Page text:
We might compare this “fear of the Lord” to the very salutary fear we have of fire.  We are absolutely right to fear fire in all of its forms, taking great pains never to let it start accidentally, not even from a match that appears to be out.  But if we maintain our awe and our respect for fire, it can be a great comfort—to cook our food, to warm our bodies, to chase the wild beasts, and to provide its cheery glow.

    God is much the same.  Provided we keep God in that “reverence and awe” of which the Catechism speaks, He will be our greatest comfort, and will see to our needs, both spiritual and material.  Held in this awe, He will give us “honour, and glory, and gladness, and wisdom and discipline and joy” in this world “and the day of our death shall be blessed.”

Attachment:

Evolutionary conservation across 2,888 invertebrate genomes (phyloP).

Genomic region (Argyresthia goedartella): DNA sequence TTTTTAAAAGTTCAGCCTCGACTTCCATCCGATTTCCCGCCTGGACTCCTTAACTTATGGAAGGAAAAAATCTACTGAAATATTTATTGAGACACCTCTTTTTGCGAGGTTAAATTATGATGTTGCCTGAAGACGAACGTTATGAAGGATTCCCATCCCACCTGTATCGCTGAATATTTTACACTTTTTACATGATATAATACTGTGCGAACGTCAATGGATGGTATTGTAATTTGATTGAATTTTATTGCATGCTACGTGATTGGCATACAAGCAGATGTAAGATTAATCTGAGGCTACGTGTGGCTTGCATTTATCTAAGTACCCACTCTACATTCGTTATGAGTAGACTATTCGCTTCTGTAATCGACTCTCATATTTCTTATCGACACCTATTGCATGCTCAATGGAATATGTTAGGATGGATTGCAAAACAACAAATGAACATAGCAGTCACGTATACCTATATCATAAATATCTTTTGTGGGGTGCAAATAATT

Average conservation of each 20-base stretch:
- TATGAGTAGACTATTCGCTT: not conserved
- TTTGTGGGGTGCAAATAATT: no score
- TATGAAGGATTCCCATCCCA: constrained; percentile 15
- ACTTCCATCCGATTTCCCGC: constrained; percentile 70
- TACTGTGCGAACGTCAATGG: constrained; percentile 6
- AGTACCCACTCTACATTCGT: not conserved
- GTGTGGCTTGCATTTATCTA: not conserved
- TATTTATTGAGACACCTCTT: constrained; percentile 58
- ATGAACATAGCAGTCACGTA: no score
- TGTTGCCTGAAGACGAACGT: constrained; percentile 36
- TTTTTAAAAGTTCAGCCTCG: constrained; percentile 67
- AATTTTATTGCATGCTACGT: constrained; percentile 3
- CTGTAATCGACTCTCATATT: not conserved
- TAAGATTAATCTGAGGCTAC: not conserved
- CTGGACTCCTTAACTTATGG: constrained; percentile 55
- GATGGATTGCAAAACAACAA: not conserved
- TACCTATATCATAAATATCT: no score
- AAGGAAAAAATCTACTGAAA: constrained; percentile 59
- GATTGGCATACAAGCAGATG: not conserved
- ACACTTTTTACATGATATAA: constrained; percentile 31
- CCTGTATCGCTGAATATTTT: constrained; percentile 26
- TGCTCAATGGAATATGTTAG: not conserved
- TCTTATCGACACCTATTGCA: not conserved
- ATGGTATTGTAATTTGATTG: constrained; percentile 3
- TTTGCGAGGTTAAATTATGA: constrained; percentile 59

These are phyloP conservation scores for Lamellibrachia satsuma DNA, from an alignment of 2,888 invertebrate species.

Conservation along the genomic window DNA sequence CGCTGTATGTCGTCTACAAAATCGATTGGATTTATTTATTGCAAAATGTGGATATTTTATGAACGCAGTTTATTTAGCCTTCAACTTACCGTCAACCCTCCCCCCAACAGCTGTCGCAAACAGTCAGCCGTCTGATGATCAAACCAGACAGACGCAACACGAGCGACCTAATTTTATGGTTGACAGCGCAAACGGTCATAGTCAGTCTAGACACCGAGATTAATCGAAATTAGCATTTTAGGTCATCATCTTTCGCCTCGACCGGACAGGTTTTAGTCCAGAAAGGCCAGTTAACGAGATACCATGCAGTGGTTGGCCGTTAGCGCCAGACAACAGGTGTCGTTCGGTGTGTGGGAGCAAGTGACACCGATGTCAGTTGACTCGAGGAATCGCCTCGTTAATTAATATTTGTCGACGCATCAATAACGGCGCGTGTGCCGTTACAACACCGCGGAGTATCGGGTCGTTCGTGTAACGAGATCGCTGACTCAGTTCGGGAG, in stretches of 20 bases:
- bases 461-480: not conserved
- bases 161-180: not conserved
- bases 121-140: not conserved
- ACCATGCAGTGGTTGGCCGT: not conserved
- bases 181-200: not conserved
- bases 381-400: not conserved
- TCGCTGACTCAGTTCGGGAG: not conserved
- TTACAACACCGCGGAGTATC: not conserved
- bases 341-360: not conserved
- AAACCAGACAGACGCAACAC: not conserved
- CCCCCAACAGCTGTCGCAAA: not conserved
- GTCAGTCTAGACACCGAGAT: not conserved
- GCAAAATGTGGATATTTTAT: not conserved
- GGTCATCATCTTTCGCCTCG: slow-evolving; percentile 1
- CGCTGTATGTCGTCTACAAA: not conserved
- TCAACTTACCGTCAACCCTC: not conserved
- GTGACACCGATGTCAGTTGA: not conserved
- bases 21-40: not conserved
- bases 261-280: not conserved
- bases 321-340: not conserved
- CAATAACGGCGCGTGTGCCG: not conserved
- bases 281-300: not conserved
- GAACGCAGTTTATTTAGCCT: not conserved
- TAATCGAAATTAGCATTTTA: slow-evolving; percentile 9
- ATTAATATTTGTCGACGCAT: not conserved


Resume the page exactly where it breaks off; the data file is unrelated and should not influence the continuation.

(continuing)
We don’t have to look very far around us to see the terrible consequences of a world which seems totally without this “fear of the Lord.”  We don’t have to look far to see sin on a magnitude that ought to frighten every civilized person.  Nobody even bothers to be scandalized by petty thefts, bar-room skirmishes, minor infidelities, or verbal obscenities.  Society, in its effort to eliminate the God it should fear, is now devoid of that “reverence and awe” and cares not about “offending Him by sin.”  Civil society having no respect for human life, conducts wars against the innocent by air and sea, on the battlefield, in the womb and in the petri dish.  Those who should be the role models of society are all too often caught with their hands where they do not belong.  The Church has been no better, and, so often, the perpetrators are also those who should be the role models—priests and even bishops caught, equally, where their hands do not belong.  From the very top, on down, religious and secular society seems to have lost all fear of God.